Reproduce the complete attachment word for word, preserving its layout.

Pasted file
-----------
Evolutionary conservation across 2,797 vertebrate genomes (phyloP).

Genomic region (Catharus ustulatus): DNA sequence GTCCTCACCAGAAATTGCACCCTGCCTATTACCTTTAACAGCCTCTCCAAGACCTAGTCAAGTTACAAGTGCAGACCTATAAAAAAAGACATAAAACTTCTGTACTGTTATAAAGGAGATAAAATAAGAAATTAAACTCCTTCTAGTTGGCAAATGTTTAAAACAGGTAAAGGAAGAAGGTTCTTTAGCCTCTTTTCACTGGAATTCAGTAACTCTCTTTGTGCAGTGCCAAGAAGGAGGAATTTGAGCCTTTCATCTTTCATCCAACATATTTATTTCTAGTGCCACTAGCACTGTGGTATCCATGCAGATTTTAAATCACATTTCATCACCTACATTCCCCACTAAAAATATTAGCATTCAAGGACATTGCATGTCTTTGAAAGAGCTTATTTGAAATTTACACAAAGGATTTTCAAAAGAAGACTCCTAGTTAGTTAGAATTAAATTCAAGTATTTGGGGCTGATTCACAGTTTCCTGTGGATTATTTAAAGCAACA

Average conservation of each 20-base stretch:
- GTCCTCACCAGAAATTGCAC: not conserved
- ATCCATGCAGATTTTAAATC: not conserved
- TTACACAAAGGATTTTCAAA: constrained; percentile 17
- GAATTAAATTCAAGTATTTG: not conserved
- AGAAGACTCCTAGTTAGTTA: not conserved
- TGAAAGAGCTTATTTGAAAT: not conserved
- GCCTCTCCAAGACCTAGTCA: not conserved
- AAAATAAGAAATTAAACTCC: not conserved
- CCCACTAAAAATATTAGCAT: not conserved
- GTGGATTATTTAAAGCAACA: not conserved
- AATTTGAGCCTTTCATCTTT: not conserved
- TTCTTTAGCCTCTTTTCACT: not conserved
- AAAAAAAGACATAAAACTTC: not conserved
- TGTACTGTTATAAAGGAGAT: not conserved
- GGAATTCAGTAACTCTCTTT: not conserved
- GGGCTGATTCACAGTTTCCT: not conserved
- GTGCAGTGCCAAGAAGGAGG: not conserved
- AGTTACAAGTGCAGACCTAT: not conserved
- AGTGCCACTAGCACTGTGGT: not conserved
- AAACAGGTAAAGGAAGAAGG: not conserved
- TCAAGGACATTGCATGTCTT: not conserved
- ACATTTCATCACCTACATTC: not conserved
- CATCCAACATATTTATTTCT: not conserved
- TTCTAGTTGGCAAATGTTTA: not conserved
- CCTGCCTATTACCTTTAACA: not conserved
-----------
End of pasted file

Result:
Evolutionary conservation across 2,797 vertebrate genomes (phyloP).

Genomic region (Catharus ustulatus): DNA sequence GTCCTCACCAGAAATTGCACCCTGCCTATTACCTTTAACAGCCTCTCCAAGACCTAGTCAAGTTACAAGTGCAGACCTATAAAAAAAGACATAAAACTTCTGTACTGTTATAAAGGAGATAAAATAAGAAATTAAACTCCTTCTAGTTGGCAAATGTTTAAAACAGGTAAAGGAAGAAGGTTCTTTAGCCTCTTTTCACTGGAATTCAGTAACTCTCTTTGTGCAGTGCCAAGAAGGAGGAATTTGAGCCTTTCATCTTTCATCCAACATATTTATTTCTAGTGCCACTAGCACTGTGGTATCCATGCAGATTTTAAATCACATTTCATCACCTACATTCCCCACTAAAAATATTAGCATTCAAGGACATTGCATGTCTTTGAAAGAGCTTATTTGAAATTTACACAAAGGATTTTCAAAAGAAGACTCCTAGTTAGTTAGAATTAAATTCAAGTATTTGGGGCTGATTCACAGTTTCCTGTGGATTATTTAAAGCAACA

Average conservation of each 20-base stretch:
- GTCCTCACCAGAAATTGCAC: not conserved
- ATCCATGCAGATTTTAAATC: not conserved
- TTACACAAAGGATTTTCAAA: constrained; percentile 17
- GAATTAAATTCAAGTATTTG: not conserved
- AGAAGACTCCTAGTTAGTTA: not conserved
- TGAAAGAGCTTATTTGAAAT: not conserved
- GCCTCTCCAAGACCTAGTCA: not conserved
- AAAATAAGAAATTAAACTCC: not conserved
- CCCACTAAAAATATTAGCAT: not conserved
- GTGGATTATTTAAAGCAACA: not conserved
- AATTTGAGCCTTTCATCTTT: not conserved
- TTCTTTAGCCTCTTTTCACT: not conserved
- AAAAAAAGACATAAAACTTC: not conserved
- TGTACTGTTATAAAGGAGAT: not conserved
- GGAATTCAGTAACTCTCTTT: not conserved
- GGGCTGATTCACAGTTTCCT: not conserved
- GTGCAGTGCCAAGAAGGAGG: not conserved
- AGTTACAAGTGCAGACCTAT: not conserved
- AGTGCCACTAGCACTGTGGT: not conserved
- AAACAGGTAAAGGAAGAAGG: not conserved
- TCAAGGACATTGCATGTCTT: not conserved
- ACATTTCATCACCTACATTC: not conserved
- CATCCAACATATTTATTTCT: not conserved
- TTCTAGTTGGCAAATGTTTA: not conserved
- CCTGCCTATTACCTTTAACA: not conserved